Unforbidden Pleasures is the dazzling new book from Adam Phillips, author of Missing Out and Going Sane
Hearing voices has been described as everything from schizophrenic to godlike. Radical psychiatry in the 1960s contested what today are termed 'auditory hallucinations' seeing them as containing what couldn't be said
This conference brings together eminent speakers from the fields of psychoanalysis and anthropology to reflect on Lévi-Strauss’ paper and its influence, and to discuss symbolic effectiveness in their own research and practice.
A major international conference on the Clinical Diary and other work of Sándor Ferenczi, addressing themes of ‘freedom’ and ‘sincerity’, ‘trauma’, ‘borderline states’, ‘mutuality’, ‘self-analysis’ and the ethics of psychoanalysis.
Freud’s insistence that ‘the mind’ is not synonymous with ‘consciousness’ was still considered radical in his day. However, decades of research conducted beyond the couch have lent overwhelming support to the notion that most of our mental activity is of a non-conscious type, making it one of the most fundamental assumptions in contemporary psychology and neuroscience.
This conference brings together various ways of thinking about the unconscious, to revisit some of Freud’s original proposals and examine their current status.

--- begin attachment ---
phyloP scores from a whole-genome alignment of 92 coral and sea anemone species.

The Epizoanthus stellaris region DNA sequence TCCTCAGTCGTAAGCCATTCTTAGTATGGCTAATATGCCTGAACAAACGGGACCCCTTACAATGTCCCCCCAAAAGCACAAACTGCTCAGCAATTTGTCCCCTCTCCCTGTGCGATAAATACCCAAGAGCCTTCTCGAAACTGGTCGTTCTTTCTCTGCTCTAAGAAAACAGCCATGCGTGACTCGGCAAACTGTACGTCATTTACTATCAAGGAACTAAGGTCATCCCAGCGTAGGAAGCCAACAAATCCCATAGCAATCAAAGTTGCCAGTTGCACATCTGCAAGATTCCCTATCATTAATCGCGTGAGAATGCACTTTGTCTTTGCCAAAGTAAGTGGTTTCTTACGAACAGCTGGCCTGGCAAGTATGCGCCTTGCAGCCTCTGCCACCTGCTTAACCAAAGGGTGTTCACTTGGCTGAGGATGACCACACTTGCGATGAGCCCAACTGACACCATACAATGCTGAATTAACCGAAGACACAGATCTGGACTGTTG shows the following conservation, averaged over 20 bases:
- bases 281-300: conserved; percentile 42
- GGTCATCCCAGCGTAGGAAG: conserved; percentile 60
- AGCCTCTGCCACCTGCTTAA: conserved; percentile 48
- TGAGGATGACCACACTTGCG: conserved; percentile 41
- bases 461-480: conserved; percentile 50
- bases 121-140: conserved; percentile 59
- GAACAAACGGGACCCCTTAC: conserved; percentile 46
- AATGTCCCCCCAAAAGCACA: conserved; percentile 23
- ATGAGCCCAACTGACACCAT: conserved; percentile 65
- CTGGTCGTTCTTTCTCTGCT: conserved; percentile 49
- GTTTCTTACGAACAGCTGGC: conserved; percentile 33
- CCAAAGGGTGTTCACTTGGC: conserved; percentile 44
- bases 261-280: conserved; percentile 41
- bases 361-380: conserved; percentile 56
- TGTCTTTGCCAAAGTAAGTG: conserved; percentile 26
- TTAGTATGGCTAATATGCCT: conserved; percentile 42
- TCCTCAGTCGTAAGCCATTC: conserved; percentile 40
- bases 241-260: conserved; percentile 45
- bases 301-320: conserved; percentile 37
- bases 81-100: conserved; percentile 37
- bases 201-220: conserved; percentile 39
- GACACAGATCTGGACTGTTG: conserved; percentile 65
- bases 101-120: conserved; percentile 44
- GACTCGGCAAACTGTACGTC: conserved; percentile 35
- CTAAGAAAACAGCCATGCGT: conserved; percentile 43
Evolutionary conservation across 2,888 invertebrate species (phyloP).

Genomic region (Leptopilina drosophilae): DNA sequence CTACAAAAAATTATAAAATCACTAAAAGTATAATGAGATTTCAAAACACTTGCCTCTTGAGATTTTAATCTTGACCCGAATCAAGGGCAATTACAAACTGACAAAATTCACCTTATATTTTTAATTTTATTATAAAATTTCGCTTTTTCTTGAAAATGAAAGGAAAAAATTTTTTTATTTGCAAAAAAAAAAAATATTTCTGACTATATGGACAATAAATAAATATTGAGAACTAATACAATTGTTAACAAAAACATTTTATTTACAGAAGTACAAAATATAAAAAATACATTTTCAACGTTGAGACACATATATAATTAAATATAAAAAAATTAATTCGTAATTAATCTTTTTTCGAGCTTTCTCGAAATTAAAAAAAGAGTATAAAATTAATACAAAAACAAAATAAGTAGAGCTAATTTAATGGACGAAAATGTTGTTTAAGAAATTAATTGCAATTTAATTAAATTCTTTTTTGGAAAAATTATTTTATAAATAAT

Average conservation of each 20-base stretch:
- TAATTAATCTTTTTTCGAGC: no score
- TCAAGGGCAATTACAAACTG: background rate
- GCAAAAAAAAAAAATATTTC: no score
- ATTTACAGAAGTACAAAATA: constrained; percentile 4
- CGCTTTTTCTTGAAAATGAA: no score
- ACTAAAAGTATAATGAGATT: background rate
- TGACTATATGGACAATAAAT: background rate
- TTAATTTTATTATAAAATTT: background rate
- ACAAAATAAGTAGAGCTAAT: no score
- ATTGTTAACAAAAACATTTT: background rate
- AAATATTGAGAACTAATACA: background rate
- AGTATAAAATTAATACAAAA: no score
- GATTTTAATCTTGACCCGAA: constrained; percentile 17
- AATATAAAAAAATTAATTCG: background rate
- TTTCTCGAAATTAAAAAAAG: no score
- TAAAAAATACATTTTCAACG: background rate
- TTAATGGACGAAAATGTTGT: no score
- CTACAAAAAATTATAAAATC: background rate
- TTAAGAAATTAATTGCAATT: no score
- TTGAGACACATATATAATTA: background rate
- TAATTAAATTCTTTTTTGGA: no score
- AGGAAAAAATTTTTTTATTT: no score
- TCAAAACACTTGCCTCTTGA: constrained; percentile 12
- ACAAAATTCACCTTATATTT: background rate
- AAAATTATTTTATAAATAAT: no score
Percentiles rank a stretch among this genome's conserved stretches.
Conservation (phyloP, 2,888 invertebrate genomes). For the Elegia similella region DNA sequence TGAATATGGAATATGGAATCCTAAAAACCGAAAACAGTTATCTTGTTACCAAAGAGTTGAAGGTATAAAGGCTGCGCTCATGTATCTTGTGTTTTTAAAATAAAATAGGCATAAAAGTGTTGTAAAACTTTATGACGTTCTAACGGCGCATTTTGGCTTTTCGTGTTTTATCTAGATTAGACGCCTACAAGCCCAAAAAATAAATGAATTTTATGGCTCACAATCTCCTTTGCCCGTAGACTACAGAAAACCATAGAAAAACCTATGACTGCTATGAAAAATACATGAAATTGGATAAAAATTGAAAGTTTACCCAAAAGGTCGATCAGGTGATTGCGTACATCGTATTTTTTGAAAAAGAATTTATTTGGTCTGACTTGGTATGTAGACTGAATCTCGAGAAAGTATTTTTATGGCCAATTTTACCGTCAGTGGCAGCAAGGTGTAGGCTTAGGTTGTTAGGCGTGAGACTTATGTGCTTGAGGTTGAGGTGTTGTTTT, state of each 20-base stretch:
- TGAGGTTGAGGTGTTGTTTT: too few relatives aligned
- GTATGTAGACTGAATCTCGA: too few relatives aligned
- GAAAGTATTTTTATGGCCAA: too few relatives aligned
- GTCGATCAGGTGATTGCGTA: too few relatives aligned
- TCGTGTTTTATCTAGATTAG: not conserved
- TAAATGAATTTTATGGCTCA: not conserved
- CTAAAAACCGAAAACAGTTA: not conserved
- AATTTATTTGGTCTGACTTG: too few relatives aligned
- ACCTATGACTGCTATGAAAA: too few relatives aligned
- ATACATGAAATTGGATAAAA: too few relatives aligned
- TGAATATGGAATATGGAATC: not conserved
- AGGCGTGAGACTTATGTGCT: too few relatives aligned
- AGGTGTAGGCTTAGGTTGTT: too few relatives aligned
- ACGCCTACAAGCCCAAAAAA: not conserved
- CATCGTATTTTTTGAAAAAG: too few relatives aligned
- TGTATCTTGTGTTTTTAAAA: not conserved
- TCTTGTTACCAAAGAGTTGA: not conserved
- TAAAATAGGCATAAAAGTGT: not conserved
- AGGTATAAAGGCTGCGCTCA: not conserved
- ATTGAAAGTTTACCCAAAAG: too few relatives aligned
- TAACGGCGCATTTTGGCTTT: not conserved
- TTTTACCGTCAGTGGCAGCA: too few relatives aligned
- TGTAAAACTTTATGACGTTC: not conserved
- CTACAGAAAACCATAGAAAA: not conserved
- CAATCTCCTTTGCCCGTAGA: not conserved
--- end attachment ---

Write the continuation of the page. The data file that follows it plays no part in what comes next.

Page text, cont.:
The Poetry Society and the Freud Museum present an all-day event examining the creative unconscious, with leading speakers from the worlds of poetry, academia and psychoanalysis.
The underlying theme of the talk will be about John Bowlby’s initial dream of putting his therapist-role on hold, developing a usable theory, and then returning to doing therapy with that theory. His dream was not realized during his lifetime, but that has changed in the past 25 years. The Circle of Security Intervention is part of that change.
Magic is one of the oldest art forms, and for centuries conjurers have created illusions of the impossible by distorting your perception and thoughts. Advances in Psychology and Neuroscience offer new insights into why our minds are so easily deceived and I will explore some to the mechanisms that are involved in magic
Writer and Professor of Modern Italian History, John Foot discusses his latest publication, The Man Who Closed the Asylums (Verso August 2015) - The fascinating story of Franco Basaglia, one of the key intellectual and cultural figures of 1960s counterculture—a contemporary of R.D. Laing who worked to overturn institutions from within and ended up transforming mental health care in Italy.
How do ideas pop into your head? You can think about the answer to this question at a lecture and performance about the art of Freestyle Rap by Hip-Hop artist and spoken word poet, Reveal